• open to objective and constructive feedback from supervisors and peers
    • able to negotiate difficult social situations, defuse conflict and engage positively in purposeful debate
  • Learning & Teaching Activities
    Learning & Teaching Modes

    This course is delivered online in a series of modules. Each module comprises a major reading, associated supporting materials, and a list of selected papers.

    Students receive a course book and memory stick that has copies of the assignment files major readings and selected papers.

    Students have an opportunity to communicate with the lecturer and other students in an online discussion and via email.


    The information below is provided as a guide to assist students in engaging appropriately with the course requirements.

    A student should expect to spend, on average, around 146 hours on their studies in this three-unit course.
    Learning Activities Summary

    This unit comprises 12 modules. Each module is comprised of one or more parts that cover a particular aspect of invasion biology.

    1. Introduction and overview

    2. Case studies of biological invasions

    3. Characteristics of invasive species and invasions

    4. Transport and pathways of invasion

    5. Propagules

    6. Initial establishment

    7. Population viability and population growth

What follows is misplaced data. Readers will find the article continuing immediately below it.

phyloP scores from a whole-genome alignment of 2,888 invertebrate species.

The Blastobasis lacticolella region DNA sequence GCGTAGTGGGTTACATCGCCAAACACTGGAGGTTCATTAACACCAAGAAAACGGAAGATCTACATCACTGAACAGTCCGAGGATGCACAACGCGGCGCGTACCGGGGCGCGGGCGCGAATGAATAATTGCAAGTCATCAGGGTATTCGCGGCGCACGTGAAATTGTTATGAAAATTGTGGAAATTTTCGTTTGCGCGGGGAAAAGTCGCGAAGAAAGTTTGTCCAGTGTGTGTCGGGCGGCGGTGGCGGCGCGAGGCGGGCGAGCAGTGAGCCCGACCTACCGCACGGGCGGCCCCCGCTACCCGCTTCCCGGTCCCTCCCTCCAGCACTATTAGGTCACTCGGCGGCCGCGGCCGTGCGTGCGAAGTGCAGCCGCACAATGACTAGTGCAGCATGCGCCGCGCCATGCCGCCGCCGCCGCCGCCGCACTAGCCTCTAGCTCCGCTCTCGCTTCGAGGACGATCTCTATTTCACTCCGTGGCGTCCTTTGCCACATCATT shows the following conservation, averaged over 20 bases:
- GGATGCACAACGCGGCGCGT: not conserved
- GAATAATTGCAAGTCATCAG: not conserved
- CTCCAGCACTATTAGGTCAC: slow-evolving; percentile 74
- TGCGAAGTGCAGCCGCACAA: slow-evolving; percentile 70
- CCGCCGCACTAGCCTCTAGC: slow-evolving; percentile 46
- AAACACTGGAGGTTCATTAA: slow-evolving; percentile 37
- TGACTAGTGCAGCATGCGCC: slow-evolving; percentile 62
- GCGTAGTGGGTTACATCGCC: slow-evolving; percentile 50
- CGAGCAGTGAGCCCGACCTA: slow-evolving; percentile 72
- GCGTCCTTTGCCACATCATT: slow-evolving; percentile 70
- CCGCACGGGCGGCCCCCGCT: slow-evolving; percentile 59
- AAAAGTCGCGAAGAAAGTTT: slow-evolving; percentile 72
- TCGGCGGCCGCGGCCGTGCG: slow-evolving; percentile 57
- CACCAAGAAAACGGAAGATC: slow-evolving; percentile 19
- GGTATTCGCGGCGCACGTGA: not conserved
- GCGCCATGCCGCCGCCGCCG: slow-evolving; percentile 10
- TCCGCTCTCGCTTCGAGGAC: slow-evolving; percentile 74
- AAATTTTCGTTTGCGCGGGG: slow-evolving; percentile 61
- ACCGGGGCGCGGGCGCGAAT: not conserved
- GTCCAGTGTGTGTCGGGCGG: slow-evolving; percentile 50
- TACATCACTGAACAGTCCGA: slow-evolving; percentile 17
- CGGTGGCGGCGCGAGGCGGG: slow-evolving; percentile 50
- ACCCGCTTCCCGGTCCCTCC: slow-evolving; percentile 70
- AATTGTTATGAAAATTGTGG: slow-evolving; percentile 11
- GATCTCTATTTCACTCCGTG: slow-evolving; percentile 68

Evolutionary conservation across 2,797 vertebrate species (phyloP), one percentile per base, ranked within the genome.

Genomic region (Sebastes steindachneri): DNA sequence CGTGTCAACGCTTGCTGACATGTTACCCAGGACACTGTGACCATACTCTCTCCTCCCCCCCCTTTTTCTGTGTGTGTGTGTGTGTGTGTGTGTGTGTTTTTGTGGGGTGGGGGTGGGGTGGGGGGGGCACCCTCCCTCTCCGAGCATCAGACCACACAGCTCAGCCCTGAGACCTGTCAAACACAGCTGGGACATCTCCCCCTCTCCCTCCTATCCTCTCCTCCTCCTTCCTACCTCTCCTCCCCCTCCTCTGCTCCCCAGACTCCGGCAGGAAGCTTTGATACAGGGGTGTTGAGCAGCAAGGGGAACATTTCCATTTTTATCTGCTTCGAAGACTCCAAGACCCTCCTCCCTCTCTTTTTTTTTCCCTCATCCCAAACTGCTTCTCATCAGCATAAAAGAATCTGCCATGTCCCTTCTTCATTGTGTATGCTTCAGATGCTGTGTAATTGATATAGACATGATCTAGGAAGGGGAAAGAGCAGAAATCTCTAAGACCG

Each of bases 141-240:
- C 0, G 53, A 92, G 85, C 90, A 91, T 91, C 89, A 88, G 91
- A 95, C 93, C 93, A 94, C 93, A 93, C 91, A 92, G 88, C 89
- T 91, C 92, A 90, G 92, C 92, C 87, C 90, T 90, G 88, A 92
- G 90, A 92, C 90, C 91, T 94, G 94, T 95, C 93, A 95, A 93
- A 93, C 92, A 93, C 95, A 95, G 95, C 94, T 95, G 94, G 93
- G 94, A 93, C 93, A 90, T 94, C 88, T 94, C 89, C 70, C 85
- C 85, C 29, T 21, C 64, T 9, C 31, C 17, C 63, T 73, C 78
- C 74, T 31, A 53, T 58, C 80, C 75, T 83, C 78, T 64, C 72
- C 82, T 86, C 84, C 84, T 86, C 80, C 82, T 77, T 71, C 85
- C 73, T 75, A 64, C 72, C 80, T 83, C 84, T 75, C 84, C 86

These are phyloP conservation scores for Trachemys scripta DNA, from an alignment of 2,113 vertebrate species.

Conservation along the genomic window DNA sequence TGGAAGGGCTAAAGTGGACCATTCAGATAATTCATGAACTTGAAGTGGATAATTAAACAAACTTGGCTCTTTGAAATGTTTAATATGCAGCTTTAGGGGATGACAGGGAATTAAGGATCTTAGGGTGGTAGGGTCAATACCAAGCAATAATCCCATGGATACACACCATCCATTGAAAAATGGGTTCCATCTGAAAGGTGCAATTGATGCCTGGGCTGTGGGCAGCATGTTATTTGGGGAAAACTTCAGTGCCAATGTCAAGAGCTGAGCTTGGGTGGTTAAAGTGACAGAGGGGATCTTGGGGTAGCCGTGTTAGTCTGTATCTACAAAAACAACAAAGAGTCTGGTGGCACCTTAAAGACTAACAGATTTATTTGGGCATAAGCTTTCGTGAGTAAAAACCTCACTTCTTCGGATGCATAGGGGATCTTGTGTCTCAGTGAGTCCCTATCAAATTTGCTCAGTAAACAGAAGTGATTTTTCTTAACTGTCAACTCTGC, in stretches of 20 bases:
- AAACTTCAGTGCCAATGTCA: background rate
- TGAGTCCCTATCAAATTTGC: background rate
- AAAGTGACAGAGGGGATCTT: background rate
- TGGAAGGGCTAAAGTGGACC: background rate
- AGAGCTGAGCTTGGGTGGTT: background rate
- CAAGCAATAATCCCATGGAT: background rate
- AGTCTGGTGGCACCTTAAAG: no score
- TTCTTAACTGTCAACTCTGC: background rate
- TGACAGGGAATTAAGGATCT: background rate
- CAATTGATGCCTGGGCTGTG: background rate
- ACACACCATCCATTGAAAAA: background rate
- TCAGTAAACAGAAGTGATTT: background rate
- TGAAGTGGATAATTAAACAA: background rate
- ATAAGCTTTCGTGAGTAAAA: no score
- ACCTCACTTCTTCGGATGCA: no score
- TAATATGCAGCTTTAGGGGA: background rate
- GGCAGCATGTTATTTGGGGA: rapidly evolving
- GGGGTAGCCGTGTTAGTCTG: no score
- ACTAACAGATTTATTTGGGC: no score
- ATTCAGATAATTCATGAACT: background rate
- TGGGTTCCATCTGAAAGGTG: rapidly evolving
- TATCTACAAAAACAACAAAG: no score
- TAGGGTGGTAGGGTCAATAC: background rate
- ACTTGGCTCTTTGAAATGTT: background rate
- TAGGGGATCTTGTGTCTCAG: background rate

8. Spread

    9. Impact

    10. Monitoring spread and impact

    11. Management of invasive species

    12. Future perspectives
    Specific Course Requirements

    The following texts and other resources are required in this course:

    The course focuses on a series of modules that are delivered via MyUni or memory stick. Each module has (1) a PowerPoint lecture delivered using Articulate software, (2) a prepared reading 10-12 pages [excluding references], and (3) prescribed reading from the textbook, Invasion Biology by Julie Lockwood. Some lectures also include short videos of interviews with experts and others involved with invasions of plant pests. Access to MyUni and online journals through the Library is essential.

    Students receive a course book and memory stick that has copies of the assignment, the major readings and selected papers.

    Students have an opportunity to communicate with the lecturer and other students in an online discussion and via email.
  • Assessment

    The University's policy on Assessment for Coursework Programs is based on the following four principles:

    1. Assessment must encourage and reinforce learning.
    2. Assessment must enable robust and fair judgements about student performance.
    3. Assessment practices must be fair and equitable to students and give them the opportunity to demonstrate what they have learned.
    4. Assessment must maintain academic standards.

    Assessment Summary
    Assessment task Type of assessment Percentage of total assessment for grading purposes Hurdle
    Outcomes being assessed/achieved Approximate timing of assessment
    Glossary of technical terms Summative 10% No 1,2,3,4,5
    Major report Summative 45% No 1,2,3,4,5
    Practical Report 1 Summative 25% No 1,2,3,4,5
    Practical Report 2 Summative 20% NO 1,4,5
    Assessment Detail

    Description of Assessment:

    * Glossary of technical terms (10%)

    Students prepare a glossary of 25 technical terms that are used by biologists to describe and explain aspects of invasion biology. Students choose the terms, with at least one term chosen from each module.

    * Major report: Analysis of the Biology and Invasive Potential of a Selected Organism (45%)